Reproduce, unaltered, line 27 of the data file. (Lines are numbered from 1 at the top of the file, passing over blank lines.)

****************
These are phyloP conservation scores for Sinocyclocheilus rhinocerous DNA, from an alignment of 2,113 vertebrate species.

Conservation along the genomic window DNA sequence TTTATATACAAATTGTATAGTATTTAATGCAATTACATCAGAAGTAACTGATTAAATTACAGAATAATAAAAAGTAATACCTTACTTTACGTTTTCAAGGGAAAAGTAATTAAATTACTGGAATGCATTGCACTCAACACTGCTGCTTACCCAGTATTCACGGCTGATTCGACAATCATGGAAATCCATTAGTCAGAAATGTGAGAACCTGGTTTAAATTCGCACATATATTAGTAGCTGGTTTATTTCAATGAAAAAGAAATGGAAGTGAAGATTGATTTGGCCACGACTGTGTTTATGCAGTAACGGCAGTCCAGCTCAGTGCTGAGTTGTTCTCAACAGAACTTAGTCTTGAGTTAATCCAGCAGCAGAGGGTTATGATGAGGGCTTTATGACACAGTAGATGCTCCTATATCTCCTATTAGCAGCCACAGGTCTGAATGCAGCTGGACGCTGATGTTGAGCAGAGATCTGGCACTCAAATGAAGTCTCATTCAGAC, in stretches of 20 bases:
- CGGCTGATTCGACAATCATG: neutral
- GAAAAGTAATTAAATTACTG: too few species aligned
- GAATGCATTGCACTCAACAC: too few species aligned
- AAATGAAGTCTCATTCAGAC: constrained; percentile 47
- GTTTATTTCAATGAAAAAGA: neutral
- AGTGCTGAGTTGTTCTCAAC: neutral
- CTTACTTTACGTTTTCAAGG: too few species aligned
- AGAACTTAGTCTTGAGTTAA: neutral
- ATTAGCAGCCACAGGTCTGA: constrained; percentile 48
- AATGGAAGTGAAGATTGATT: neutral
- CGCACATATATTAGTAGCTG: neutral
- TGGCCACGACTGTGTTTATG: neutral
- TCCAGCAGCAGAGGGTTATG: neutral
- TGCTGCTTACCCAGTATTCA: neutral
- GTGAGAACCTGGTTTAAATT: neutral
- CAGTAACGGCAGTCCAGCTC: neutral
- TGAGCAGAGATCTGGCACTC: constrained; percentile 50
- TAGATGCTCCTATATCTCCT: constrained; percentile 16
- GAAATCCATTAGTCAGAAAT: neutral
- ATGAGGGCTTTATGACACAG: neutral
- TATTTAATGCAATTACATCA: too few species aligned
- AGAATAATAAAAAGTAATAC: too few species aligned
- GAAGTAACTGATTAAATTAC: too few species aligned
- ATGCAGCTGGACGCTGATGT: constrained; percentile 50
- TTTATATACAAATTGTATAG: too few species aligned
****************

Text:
- TTTATATACAAATTGTATAG: too few species aligned